While Raines and Zurik’s reports are fundamental to exposing the catch share programs, Their reach is limited to the circulation of local news outlets, despite efforts of a few advocacy groups to push their stories beyond their usual readerships. However, the recent release of Van Der Voo’s The Fish Market: Inside the Big Money Battle for the Ocean and Your Dinner Plate makes one of the most in-depth interventions into exposing and understanding he catch shares programs. Van Der Voo, who is an award winning journalist who regularly writes about sustainability, food, policy, and class, offers not merely an overview of the catch share programs, but a deeply political and deeply personal examination of the evolution of catch shares in the United States and the transition of those programs to other countries’ waters. Her book is exactly the kind of starting point that opposition efforts have needed to inform and expose. Her research is rigorous and sound, verging at times away from the traditions of investigative reporting into exposition and narrative to elucidate the complex territories of federal policies, public rights, and corporate maneuvering.
Van Der Voo traces the story of catch shares through narratives of those tied most closely to the federal programs, those who have benefitted and those who have been harmed. She does the work of not merely telling us about the business of catch shares, but of tracing the policies of allotments to the lobbyists and interest groups that influence the policy decision makers. It’s a discomforting cartography of corporate control, privatization, and jurisdiction; it’s a diagram that works to reveal connections between corporations and federal policies and the ways in which those connections result in material consequences for the world’s oceans.
The book betrays Van De Voo’s commitment to journalistic impartiality; no matter her reporter’s tenacity to convey bias-free details, the underlying tenor of the situation demands we read a persuasive message of concern—of deep-seeded, conservation-minded, concern. Van Der Voo’s reporter’s ethics remain intact, but the very act of telling this story results in an act of exposure, of rolling the situation over to show off its soft white underbelly. It is in that exposure that Van Der Voo’s book finds its ultimate strength: in showing us not the history of catch shares, but in where and how to strike back at this gluttonous approach to fisheries management.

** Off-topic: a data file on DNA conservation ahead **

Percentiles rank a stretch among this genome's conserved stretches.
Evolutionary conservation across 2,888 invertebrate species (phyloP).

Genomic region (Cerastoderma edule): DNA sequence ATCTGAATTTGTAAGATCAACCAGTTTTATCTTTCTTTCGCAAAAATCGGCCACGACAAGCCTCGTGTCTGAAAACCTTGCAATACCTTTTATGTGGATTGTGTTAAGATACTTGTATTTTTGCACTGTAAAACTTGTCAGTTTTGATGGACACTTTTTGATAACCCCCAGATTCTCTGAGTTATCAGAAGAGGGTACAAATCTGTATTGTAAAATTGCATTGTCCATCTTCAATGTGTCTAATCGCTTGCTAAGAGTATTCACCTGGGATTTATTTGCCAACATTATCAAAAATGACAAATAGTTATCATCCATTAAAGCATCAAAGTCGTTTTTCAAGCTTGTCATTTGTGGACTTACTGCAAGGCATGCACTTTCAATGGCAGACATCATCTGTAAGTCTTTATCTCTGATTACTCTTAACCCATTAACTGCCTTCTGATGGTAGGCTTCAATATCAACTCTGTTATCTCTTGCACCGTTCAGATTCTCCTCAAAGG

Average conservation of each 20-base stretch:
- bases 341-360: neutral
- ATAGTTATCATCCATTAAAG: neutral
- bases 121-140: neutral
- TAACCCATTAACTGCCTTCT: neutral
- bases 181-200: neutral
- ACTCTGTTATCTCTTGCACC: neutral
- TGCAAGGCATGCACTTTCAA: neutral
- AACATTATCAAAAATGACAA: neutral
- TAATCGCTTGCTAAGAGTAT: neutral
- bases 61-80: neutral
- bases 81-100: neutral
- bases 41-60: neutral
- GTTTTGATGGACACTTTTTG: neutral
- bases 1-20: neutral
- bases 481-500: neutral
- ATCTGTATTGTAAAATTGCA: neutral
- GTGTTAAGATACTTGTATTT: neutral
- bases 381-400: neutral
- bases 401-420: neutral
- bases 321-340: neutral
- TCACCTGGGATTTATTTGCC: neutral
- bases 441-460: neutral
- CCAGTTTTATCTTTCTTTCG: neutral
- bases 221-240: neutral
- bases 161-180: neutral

To be fair, The Fish Market: Inside the Big Money Battle for the Ocean and Your Dinner Plate is a book that I will recommend to any that will listen to my recommendations. However, it is a book that risks falling between cracks, missing its mark with readers. As nonfiction, it is substantial, but it does not accomplish a non-fictional depth in the way that writers like Paul Greenberg or Mark Kurlansky have in writing about fisheries and conservation. It reads, as one might expect, like a patchwork of journalistic components. As a narrative, the story is fragmented, small pieces of a bigger puzzle woven together to give us a broader view, but it is not a narrative structure or style that stands as remarkable—adroit, surely, but not remarkable. It is the topic taken up in the book that demands our attention—no matter how Van Der Voo has chosen to craft it. It is the very historical moment in which the book appears in which Van Der Voo pulls back the curtain to show us what we have failed to take into account that makes this book matter.
I read this book as a vanguard in what I can only hope is a flourishing of other books, articles, films, and videos that take up the charge of resisting catch shares, of fighting against the privatization of the world’s oceans and the organisms that inhabit them, and of exposing the structures that put in place such protocols. It is a book that needs to circulate, needs to be addressed. This is an important book about a dire, important moment.
Sid Dobrin is Professor and Chair in the Department of English at the University of Florida where he is also Director of the Trace Innovation Initiative. He publishes extensively about writing, ecology, technology, and fishing.